Our technology is covered by two pending patent applications:
1) System for Exchanging Image Information Between Remote Locations and Computers over LoRa and LoRaWAN Wireless Connections. Filed in January 2021.
2) System and Method for Detecting and Monitoring Species of Wildlife with a Light Detection and Ranging (LiDAR) Multi-Zone Rangefinder and Smart Camera. Filed in January 2022.
Maintaining healthy populations of insect pollinators, salmon, birds and other wildlife and has significant biological, cultural, and economic benefits. Significant data gaps exist for species that are critical for a sustainable economy and an ecologically healthy and stable planet. These gaps create conditions for controversies and poor land management decisions. FDT and FDS are developing novel camera trap technology that leverages the latest AI-ready microprocessors with the latest low-powered sensors and wireless technologies to maximize data acquisition from the field while using the least amount of battery power.
Traditional camera traps have proved invaluable for field research. However, commercial camera traps were not designed for land managers or scientists. Commercial camera traps are narrowly focused on providing visual images. Large memory cards filled with visual images might be interesting to look at by curious naturalists or sport hunters but they do not provide useful data for land managers or scientists. Scientists are left trying to extract useful data from voluminous disks of images. FDT and FDS have turned the process of interpreting images upside down by instead focusing on creating spreadsheets of tabular environmental and animal behavioral data. Our goal is a device that compiles the raw data into formats that are ready for quantitative analysis. Toward this goal we have integrated the following three technologies that take our devices far beyond the capabilities of commercially available trail cameras.
- Lidar as the key motion detection technology
- Lorawan to create Networked Data
- Cloud Dashboard for Data Access
The functionality of traditional trail cameras depends entirely on a passive infrared (PIR) sensor. PIR sensors have been around for decades, and are thus a time-tested way to detect animals moving against a background. PIRs detect motion by detecting a temperature differential between a moving object and the background. As such, they are ideal for detecting a warm-blooded animal moving against a cooler background. However, this approach has some drawbacks. PIRs are unreliable when an animal’s body temperature is the same as the background. As such, PIRs are a poor way to detect fish or amphibians in water. PIRs are equally unreliable for detecting insects or larger animals in tropical climates where there is little difference in temperature between the animals and the background. PIRs are also notoriously susceptible to false triggers from infrared sunlight that reflects off of windblown vegetation. Our technology incorporates a substantially different and newly available LiDAR sensor to detect motion. Instead of being susceptible to any and all temperature anomalies in the field of view, our LiDAR sensor defines a precise air space with millimeter accuracy. Any object that enters this airspace will trigger the sensor and activate our device regardless of temperature or ambient light anomalies. When our device is activated it then brings additional sensors, software and AI to bear on the task of interpreting the event. The onboard 5 megapixel camera takes visual images of the events. But whereas a traditional trail camera’s functionality ends when the images are stored, our devices use the images as verification of events in a detailed time series spreadsheet that is rich in behavioral and environmental data.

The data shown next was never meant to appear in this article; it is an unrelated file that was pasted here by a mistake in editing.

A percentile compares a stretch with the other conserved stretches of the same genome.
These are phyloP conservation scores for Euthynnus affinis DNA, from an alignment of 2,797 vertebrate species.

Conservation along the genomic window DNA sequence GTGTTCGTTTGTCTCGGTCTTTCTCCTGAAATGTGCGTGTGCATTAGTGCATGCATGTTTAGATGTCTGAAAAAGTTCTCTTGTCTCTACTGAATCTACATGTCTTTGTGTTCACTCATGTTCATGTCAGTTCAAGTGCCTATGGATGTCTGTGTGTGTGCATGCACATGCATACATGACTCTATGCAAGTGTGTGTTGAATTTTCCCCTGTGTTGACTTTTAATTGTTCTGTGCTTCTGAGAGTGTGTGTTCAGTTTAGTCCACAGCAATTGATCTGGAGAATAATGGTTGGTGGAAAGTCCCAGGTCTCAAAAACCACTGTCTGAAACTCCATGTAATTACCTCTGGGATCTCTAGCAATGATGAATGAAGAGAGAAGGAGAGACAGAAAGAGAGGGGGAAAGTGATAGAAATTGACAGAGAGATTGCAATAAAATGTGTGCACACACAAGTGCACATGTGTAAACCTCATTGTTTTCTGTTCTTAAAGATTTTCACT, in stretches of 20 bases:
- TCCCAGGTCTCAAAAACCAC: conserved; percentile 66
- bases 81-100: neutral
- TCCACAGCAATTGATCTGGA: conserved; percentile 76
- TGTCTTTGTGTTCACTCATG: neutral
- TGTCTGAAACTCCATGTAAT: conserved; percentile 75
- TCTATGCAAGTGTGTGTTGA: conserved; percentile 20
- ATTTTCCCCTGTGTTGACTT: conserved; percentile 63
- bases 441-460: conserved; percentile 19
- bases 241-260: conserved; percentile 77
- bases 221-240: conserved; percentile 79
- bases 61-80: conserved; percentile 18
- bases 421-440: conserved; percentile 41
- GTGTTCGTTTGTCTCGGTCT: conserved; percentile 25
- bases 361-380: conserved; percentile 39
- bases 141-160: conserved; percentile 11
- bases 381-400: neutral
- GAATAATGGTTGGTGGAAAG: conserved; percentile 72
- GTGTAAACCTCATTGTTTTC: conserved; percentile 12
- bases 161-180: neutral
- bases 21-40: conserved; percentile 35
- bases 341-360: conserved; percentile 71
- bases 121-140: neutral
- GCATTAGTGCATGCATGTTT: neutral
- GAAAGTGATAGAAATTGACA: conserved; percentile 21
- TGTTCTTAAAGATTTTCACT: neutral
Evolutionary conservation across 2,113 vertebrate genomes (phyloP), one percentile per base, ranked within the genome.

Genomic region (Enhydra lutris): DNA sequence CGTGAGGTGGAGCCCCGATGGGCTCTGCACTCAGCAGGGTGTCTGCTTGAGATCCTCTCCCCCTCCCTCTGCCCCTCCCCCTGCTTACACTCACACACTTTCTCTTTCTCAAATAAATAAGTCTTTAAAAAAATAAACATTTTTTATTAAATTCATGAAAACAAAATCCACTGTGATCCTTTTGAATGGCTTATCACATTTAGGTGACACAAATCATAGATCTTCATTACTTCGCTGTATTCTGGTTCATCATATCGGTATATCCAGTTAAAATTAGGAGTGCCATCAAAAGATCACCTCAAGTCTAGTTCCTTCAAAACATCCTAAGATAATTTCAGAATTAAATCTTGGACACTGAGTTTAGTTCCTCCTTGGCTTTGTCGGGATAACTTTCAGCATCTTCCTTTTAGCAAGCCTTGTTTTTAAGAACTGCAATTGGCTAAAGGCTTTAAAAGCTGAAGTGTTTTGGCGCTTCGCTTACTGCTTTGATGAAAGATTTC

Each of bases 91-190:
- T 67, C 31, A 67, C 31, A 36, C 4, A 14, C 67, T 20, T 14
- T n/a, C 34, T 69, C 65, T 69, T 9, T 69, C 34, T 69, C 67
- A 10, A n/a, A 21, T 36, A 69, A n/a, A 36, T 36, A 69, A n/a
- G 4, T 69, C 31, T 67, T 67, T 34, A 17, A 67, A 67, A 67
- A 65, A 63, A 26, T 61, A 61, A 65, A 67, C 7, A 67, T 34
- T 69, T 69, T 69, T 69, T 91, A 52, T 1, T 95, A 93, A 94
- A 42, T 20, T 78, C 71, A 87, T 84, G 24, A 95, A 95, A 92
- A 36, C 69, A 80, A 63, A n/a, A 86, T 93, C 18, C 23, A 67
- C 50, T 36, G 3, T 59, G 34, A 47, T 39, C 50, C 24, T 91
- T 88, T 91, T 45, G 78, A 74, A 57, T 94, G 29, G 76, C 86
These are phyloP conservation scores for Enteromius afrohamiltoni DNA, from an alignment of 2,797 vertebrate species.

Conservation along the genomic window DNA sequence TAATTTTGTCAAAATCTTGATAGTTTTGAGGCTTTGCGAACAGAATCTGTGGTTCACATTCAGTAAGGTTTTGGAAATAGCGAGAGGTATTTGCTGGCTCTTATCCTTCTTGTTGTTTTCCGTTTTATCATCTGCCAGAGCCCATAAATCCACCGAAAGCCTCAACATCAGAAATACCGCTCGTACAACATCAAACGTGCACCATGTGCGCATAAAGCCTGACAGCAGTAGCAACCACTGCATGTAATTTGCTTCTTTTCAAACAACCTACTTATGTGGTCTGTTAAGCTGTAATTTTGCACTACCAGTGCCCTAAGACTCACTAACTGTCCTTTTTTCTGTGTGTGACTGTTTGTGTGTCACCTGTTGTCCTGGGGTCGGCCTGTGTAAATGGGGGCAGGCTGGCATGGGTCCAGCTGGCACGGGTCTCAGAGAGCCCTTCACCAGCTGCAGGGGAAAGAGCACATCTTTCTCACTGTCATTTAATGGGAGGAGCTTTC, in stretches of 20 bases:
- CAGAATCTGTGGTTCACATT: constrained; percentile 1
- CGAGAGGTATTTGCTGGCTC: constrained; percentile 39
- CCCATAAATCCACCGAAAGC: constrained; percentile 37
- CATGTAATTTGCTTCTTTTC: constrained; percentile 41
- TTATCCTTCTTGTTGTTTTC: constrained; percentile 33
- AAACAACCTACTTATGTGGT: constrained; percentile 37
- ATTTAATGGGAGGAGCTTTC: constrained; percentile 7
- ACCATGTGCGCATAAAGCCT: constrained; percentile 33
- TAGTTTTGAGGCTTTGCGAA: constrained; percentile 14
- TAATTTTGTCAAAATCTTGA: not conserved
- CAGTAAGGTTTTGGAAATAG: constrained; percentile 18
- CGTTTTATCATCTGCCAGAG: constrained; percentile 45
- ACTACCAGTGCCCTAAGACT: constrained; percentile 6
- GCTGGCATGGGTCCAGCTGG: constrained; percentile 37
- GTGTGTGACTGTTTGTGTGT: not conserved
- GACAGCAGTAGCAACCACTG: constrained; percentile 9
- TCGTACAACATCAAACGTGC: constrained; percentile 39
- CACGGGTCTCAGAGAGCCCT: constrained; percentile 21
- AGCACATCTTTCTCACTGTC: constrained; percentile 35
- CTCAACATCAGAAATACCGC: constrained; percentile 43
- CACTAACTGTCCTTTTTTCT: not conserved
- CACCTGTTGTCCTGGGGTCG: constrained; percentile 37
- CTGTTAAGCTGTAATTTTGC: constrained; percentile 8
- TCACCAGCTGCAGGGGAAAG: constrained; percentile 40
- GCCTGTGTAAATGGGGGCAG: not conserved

This LiDAR chip, introduced in October 2020, uses an infrared laser to measure distances to objects with millimeter accuracy. This breakthrough technology could enable low-cost detection of adult salmonids as they move over shallow riffles, or juveniles underwater. LiDAR chips have been incorporated into an existing field-proven digital platform that includes an AI-enabled smart camera and long-distance wireless link. Our devices are small (2 lbs), portable, and able to be installed without stream channel alterations. This enables deployments across numerous remote and unmonitored streams, or alongside existing survey methods. Following the extensive Phase I laboratory testing, Phase II will add field deployment and data collection. On-board AI will interpret detections and produce tabular data ready for analysis of population health, or to validate restoration of barriers and culverts.
In addition to compiling an onboard spreadsheet of data, the device can also send live updates to a cloud dashboard to provide assurance of field operation and additional graphical analyses of incoming data. In the Internet of Things (IoT) technology world, LoRaWAN will send the data the furthest with the least power. LoRAWAN is a radio protocol that creates a Long Range Wide Area Network. The smart cameras can report back to their base station over this network. Currently, once a minute the cameras can send 51 or 11 byte packages, depending on network quality. Our compression allows for tabular data, movement data, machine learning model outcomes, and thumbnails of images to be sent over a network.
Fine detail LiDAR testing rig (first image), a small animal simulator with robot arm and customizable landscape(second image), artificial salmon stream with changeable substrate and up to 2,000 gallons per hour flow(third image).
We have done over 300,000 individual LiDAR detection trials on our experimental systems, making us the leading experts in how low resolution LiDAR can be utilized for wildlife identification and activating smart systems.
Lidar - Pollinator Testing
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